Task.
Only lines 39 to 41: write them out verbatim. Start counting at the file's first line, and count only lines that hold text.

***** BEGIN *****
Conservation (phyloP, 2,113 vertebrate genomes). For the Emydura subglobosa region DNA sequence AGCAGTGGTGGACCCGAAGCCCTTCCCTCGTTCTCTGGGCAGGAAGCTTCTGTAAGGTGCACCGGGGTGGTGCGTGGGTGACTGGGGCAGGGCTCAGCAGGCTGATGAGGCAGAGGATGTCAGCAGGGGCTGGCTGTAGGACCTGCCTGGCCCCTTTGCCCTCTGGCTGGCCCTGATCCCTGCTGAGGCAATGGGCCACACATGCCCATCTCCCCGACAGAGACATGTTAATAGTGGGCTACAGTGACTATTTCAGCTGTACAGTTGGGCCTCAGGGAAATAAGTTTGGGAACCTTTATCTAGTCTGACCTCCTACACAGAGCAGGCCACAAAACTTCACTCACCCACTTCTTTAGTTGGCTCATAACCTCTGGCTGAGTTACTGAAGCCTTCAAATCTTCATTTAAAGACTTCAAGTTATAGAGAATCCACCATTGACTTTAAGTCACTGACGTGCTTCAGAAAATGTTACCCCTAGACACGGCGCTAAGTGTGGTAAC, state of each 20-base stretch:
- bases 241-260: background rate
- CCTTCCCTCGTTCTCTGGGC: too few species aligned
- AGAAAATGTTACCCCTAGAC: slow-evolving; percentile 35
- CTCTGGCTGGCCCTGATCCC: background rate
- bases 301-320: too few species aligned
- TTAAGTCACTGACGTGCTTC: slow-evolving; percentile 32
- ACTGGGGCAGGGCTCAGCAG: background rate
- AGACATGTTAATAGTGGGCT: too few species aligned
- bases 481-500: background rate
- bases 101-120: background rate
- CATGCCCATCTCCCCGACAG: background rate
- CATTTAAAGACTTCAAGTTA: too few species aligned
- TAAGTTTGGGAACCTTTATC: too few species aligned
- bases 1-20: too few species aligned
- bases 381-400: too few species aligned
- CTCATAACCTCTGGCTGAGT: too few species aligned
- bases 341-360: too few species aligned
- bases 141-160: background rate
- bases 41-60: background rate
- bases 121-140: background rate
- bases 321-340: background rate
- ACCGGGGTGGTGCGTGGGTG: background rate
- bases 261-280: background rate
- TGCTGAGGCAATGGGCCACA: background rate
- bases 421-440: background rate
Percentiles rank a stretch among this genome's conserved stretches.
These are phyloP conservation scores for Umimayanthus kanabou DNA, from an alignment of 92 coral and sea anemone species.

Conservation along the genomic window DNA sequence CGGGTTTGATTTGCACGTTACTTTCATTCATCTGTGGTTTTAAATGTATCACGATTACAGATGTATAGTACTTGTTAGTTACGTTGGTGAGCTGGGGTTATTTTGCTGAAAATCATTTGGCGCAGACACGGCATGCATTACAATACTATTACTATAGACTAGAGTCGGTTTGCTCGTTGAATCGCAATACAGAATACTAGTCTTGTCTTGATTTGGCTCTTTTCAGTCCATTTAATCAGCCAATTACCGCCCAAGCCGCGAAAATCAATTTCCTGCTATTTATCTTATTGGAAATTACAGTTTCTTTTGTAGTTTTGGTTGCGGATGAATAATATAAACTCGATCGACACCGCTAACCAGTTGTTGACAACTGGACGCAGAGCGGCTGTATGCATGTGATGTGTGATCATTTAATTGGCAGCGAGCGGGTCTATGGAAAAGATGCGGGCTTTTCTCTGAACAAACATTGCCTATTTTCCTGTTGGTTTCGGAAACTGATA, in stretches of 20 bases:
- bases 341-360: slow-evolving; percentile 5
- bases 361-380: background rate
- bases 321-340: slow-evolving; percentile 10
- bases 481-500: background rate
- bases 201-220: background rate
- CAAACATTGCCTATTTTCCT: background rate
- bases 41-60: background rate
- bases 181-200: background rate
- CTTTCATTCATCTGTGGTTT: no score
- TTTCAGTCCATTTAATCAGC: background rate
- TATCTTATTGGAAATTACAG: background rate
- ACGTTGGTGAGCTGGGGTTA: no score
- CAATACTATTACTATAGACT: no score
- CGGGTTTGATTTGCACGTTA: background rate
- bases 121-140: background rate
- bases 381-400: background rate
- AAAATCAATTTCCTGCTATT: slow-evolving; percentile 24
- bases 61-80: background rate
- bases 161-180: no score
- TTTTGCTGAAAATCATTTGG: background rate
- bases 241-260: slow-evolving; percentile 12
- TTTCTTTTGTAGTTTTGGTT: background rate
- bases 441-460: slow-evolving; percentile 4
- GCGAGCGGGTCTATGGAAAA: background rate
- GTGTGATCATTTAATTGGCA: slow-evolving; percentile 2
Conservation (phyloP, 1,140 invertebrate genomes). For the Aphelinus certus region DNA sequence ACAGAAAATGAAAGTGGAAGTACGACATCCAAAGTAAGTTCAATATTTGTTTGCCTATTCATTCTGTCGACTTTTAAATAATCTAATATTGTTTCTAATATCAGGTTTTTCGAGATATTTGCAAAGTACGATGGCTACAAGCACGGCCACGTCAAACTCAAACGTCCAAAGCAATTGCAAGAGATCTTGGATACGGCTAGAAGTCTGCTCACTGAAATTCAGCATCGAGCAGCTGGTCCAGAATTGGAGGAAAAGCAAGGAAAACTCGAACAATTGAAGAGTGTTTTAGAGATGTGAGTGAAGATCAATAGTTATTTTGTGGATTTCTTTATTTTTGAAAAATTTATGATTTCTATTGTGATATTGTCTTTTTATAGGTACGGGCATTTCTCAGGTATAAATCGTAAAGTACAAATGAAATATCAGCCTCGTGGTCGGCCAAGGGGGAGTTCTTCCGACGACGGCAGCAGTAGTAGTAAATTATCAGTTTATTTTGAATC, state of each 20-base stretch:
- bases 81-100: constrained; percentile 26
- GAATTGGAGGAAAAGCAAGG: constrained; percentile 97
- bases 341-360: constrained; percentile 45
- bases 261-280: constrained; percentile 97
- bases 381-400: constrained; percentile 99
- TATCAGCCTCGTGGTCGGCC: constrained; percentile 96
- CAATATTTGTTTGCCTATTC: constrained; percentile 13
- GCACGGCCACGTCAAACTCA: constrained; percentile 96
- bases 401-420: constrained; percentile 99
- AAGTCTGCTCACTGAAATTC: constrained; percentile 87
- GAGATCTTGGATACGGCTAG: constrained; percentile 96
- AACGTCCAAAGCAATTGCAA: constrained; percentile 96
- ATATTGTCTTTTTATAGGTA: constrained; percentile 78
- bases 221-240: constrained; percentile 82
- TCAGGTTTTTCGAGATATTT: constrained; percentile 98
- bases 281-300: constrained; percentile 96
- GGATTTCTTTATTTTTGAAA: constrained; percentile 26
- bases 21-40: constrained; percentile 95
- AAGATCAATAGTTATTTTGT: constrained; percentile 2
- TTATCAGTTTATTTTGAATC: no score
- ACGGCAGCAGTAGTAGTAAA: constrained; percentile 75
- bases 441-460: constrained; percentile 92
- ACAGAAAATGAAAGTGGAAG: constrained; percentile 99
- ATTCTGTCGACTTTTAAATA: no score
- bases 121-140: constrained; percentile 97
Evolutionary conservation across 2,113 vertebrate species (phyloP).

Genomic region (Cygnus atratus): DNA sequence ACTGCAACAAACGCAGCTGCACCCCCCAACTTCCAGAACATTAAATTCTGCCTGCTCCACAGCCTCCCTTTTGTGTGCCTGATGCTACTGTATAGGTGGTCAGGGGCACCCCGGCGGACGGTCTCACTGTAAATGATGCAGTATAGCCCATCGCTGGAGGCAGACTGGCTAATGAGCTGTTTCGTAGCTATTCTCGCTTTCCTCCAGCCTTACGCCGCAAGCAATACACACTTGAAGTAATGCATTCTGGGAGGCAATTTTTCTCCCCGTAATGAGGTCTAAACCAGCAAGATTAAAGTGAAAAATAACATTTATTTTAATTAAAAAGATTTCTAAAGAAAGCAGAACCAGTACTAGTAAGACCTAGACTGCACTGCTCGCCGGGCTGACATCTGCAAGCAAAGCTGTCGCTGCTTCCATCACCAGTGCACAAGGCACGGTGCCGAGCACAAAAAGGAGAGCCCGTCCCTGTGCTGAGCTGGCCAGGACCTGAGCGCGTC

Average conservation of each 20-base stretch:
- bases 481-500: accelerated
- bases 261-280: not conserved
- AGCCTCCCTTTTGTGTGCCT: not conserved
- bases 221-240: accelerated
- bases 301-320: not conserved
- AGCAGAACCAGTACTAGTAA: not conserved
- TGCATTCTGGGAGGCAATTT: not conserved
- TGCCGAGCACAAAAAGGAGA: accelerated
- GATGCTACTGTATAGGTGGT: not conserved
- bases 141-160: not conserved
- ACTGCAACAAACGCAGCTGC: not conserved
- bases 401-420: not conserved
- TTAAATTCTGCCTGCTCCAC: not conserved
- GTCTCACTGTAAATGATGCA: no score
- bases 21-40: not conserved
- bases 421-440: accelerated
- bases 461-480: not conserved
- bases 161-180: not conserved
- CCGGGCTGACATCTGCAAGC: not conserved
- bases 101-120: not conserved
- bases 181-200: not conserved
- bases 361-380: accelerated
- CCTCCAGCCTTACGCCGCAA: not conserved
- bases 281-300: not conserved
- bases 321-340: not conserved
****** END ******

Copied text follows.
- TTTCAGTCCATTTAATCAGC: background rate
- TATCTTATTGGAAATTACAG: background rate
- ACGTTGGTGAGCTGGGGTTA: no score